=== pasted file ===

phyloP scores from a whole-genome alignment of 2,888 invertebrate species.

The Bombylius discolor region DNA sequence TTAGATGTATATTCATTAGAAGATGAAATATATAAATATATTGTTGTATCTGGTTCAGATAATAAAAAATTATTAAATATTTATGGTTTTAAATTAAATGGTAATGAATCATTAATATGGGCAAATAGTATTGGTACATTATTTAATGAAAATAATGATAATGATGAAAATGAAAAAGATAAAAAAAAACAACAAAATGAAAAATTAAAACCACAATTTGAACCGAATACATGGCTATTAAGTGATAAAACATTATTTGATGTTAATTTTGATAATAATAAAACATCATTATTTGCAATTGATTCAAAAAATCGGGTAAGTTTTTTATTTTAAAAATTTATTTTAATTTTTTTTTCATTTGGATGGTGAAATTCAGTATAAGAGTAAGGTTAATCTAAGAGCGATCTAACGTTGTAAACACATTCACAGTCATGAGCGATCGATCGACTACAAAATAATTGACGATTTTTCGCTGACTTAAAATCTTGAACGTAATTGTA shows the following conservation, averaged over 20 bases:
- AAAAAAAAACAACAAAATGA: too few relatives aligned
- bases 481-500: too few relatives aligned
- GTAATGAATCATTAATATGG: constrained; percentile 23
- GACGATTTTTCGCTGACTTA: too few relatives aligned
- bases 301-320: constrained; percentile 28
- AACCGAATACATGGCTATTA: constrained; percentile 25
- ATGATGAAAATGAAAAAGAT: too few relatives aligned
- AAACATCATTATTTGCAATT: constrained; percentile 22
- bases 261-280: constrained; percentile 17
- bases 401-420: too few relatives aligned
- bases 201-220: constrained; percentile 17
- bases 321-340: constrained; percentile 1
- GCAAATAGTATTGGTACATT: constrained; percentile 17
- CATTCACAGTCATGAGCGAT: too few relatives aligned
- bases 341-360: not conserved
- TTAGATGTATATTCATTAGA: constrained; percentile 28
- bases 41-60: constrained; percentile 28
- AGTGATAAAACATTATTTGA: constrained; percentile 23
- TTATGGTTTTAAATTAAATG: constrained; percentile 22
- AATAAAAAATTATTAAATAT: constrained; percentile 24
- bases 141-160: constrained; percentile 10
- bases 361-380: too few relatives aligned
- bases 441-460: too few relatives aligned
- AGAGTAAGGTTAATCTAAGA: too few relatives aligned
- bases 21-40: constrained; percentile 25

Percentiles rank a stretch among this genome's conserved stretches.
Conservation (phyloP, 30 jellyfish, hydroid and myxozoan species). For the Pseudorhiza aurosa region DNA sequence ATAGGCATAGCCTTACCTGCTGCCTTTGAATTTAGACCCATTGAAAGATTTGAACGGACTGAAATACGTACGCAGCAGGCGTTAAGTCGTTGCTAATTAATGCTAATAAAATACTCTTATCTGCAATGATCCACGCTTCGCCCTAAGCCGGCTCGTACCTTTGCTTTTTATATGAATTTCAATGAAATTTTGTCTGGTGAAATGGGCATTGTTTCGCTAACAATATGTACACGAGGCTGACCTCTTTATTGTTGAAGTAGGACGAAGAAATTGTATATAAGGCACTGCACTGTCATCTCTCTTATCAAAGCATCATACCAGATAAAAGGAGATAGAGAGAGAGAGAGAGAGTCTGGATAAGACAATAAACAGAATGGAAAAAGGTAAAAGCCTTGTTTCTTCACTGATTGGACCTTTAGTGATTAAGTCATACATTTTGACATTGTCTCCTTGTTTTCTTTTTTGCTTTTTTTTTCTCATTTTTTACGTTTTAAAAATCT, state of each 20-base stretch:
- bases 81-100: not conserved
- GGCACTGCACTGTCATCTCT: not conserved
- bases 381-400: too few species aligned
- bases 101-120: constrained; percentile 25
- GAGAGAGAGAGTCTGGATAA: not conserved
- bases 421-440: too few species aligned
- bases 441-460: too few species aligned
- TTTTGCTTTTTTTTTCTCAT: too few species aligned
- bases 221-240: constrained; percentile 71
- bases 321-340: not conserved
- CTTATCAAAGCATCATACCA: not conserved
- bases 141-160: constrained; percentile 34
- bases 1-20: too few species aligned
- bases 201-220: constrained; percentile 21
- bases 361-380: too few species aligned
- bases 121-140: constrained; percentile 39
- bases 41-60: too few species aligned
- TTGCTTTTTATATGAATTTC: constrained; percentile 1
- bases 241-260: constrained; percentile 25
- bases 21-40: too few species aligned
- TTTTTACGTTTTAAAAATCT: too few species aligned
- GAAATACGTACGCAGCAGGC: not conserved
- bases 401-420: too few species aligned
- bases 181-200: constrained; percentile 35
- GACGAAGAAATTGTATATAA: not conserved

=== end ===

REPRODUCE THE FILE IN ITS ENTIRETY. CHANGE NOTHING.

phyloP scores from a whole-genome alignment of 2,888 invertebrate species.

The Bombylius discolor region DNA sequence TTAGATGTATATTCATTAGAAGATGAAATATATAAATATATTGTTGTATCTGGTTCAGATAATAAAAAATTATTAAATATTTATGGTTTTAAATTAAATGGTAATGAATCATTAATATGGGCAAATAGTATTGGTACATTATTTAATGAAAATAATGATAATGATGAAAATGAAAAAGATAAAAAAAAACAACAAAATGAAAAATTAAAACCACAATTTGAACCGAATACATGGCTATTAAGTGATAAAACATTATTTGATGTTAATTTTGATAATAATAAAACATCATTATTTGCAATTGATTCAAAAAATCGGGTAAGTTTTTTATTTTAAAAATTTATTTTAATTTTTTTTTCATTTGGATGGTGAAATTCAGTATAAGAGTAAGGTTAATCTAAGAGCGATCTAACGTTGTAAACACATTCACAGTCATGAGCGATCGATCGACTACAAAATAATTGACGATTTTTCGCTGACTTAAAATCTTGAACGTAATTGTA shows the following conservation, averaged over 20 bases:
- AAAAAAAAACAACAAAATGA: too few relatives aligned
- bases 481-500: too few relatives aligned
- GTAATGAATCATTAATATGG: constrained; percentile 23
- GACGATTTTTCGCTGACTTA: too few relatives aligned
- bases 301-320: constrained; percentile 28
- AACCGAATACATGGCTATTA: constrained; percentile 25
- ATGATGAAAATGAAAAAGAT: too few relatives aligned
- AAACATCATTATTTGCAATT: constrained; percentile 22
- bases 261-280: constrained; percentile 17
- bases 401-420: too few relatives aligned
- bases 201-220: constrained; percentile 17
- bases 321-340: constrained; percentile 1
- GCAAATAGTATTGGTACATT: constrained; percentile 17
- CATTCACAGTCATGAGCGAT: too few relatives aligned
- bases 341-360: not conserved
- TTAGATGTATATTCATTAGA: constrained; percentile 28
- bases 41-60: constrained; percentile 28
- AGTGATAAAACATTATTTGA: constrained; percentile 23
- TTATGGTTTTAAATTAAATG: constrained; percentile 22
- AATAAAAAATTATTAAATAT: constrained; percentile 24
- bases 141-160: constrained; percentile 10
- bases 361-380: too few relatives aligned
- bases 441-460: too few relatives aligned
- AGAGTAAGGTTAATCTAAGA: too few relatives aligned
- bases 21-40: constrained; percentile 25

Percentiles rank a stretch among this genome's conserved stretches.
Conservation (phyloP, 30 jellyfish, hydroid and myxozoan species). For the Pseudorhiza aurosa region DNA sequence ATAGGCATAGCCTTACCTGCTGCCTTTGAATTTAGACCCATTGAAAGATTTGAACGGACTGAAATACGTACGCAGCAGGCGTTAAGTCGTTGCTAATTAATGCTAATAAAATACTCTTATCTGCAATGATCCACGCTTCGCCCTAAGCCGGCTCGTACCTTTGCTTTTTATATGAATTTCAATGAAATTTTGTCTGGTGAAATGGGCATTGTTTCGCTAACAATATGTACACGAGGCTGACCTCTTTATTGTTGAAGTAGGACGAAGAAATTGTATATAAGGCACTGCACTGTCATCTCTCTTATCAAAGCATCATACCAGATAAAAGGAGATAGAGAGAGAGAGAGAGAGTCTGGATAAGACAATAAACAGAATGGAAAAAGGTAAAAGCCTTGTTTCTTCACTGATTGGACCTTTAGTGATTAAGTCATACATTTTGACATTGTCTCCTTGTTTTCTTTTTTGCTTTTTTTTTCTCATTTTTTACGTTTTAAAAATCT, state of each 20-base stretch:
- bases 81-100: not conserved
- GGCACTGCACTGTCATCTCT: not conserved
- bases 381-400: too few species aligned
- bases 101-120: constrained; percentile 25
- GAGAGAGAGAGTCTGGATAA: not conserved
- bases 421-440: too few species aligned
- bases 441-460: too few species aligned
- TTTTGCTTTTTTTTTCTCAT: too few species aligned
- bases 221-240: constrained; percentile 71
- bases 321-340: not conserved
- CTTATCAAAGCATCATACCA: not conserved
- bases 141-160: constrained; percentile 34
- bases 1-20: too few species aligned
- bases 201-220: constrained; percentile 21
- bases 361-380: too few species aligned
- bases 121-140: constrained; percentile 39
- bases 41-60: too few species aligned
- TTGCTTTTTATATGAATTTC: constrained; percentile 1
- bases 241-260: constrained; percentile 25
- bases 21-40: too few species aligned
- TTTTTACGTTTTAAAAATCT: too few species aligned
- GAAATACGTACGCAGCAGGC: not conserved
- bases 401-420: too few species aligned
- bases 181-200: constrained; percentile 35
- GACGAAGAAATTGTATATAA: not conserved